Change Research surveyed 941 Americans from March 18-30, 2021 about how funds allocated by the recently passed emergency COVID-19 relief package, the American Rescue Plan (ARP), should be spent. The bill gives state and local governments a historic $350 billion to respond to the economic fallout caused by the pandemic.
A majority of Americans believe ARP funds should provide aid to residents and small businesses
When asked to choose the two most important uses, 58% of respondents chose to prioritize aid to small businesses and 56% chose aid to residents. Providing aid to small businesses is the top priority for 74% of those with high trust in local government, with only 38% supporting direct aid to residents, while 60% of those with low trust in local government support small business aid, 56% resident aid.
Third on the list was providing additional pay to essential workers, chosen by 34% of respondents. This was most important to women (40%), 18-34 year olds (45%), and those who did not vote in the 2020 election (50%).
Investing in water and sewer infrastructure, providing aid to local nonprofits, and investing in broadband infrastructure fell to the bottom of the list for every subgroup at 14%, 11%, and 10% overall, respectively.
Americans split 50-50 on making short-term fixes or long term investments
Half of Americans believe the federal relief should be used as a short-term aid, to address the negative impact of the pandemic now (48%), while the other half believes it is preferable to invest in long-term solutions that will eventually provide a stronger recovery (52%). The younger respondents (18-34) opted for long-term solutions (65%), while those 65+ preferred short-term aid (55%). Interestingly, 65% of those who received unemployment in the past year preferred long-term solutions, compared to only 49% of those who did not.
Change Research surveyed 941 residents nationwide from March 18-30. We used some or all of the following sources to recruit respondents:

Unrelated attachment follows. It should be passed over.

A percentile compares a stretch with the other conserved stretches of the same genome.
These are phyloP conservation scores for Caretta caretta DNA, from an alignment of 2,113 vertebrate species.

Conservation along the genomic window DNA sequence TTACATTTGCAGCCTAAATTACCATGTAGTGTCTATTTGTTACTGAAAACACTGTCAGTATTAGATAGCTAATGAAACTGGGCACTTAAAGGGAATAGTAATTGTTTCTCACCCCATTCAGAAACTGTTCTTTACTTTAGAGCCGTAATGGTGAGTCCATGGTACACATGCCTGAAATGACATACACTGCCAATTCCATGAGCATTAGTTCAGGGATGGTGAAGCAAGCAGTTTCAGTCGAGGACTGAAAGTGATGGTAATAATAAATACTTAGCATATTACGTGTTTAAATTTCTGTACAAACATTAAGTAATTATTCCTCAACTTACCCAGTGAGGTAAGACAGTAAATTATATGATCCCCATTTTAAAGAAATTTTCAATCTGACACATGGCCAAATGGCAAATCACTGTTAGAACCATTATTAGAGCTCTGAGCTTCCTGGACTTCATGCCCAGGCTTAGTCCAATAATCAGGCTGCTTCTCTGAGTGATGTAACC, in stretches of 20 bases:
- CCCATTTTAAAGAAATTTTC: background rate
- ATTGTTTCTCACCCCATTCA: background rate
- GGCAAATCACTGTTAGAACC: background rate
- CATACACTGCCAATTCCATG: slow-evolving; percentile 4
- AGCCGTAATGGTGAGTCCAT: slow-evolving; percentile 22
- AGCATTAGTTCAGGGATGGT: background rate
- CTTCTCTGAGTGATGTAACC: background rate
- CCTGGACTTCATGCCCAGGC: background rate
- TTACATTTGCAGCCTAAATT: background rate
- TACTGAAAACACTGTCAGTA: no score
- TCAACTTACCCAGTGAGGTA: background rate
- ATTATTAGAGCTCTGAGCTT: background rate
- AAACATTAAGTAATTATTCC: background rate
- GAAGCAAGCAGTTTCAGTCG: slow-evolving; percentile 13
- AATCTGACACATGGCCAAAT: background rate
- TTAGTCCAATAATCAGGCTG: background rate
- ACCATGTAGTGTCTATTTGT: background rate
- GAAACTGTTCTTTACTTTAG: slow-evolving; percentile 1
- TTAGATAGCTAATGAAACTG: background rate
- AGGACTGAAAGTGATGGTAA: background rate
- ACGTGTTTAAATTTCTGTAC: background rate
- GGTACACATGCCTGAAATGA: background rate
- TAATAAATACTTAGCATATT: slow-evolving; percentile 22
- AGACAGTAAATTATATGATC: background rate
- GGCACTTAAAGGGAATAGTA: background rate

- targeted advertisements on Facebook
- targeted advertisements on Instagram
- targeted advertisements on individual websites via Google and/or Facebook’s ad platform
Regardless of which of these sources a respondent came from, they were directed to a survey hosted on Surveymonkey’s website.
Ads placed on social media targeted all adults nationwide. As the survey fielded, Change Research used dynamic online sampling: adjusting ad budgets, lowering budgets for ads targeting groups that were overrepresented and raising budgets for ads targeting groups that were underrepresented, so that the final sample was roughly representative of the population across different groups. The survey was conducted in English.
The survey was administered on behalf of Change Research, and conducted online by Change Research. Post-stratification was performed on age, gender, race/ethnicity, geography, 2020 presidential vote among voters, and education. Weighting parameters were based on demographic breakdowns from the Census and American Community Survey. That is, if a given age bracket or gender group represented x% of all adults, then that same group would be weighted to x% in this survey.
The modeled margin of error* for this survey is 5.0%, which uses effective sample sizes** that adjust for the design effect of weighting.
* We adopt The Pew Research Center’s convention for the term “modeled margin of error”(1) (mMOE) to indicate that our surveys are not simple random samples in the pure sense, similar to any survey that has either non-response bias or for which the general population was not invited at random. A common, if imperfect, convention for reporting survey results is to use a single, survey-level mMOE based on a normal approximation. This is a poor approximation for proportion estimates close to 0 or 1. However, it is a useful communication tool in many settings and is reasonable in places where the proportion of interest is close to 50%. We report this normal approximation for our surveys assuming a proportion estimate of 50%.
** The effective sample size adjusts for the weighting applied to respondents, and is calculated using Kish’s approximation (2).
(2) Kish, Leslie. Survey Sampling, 1965.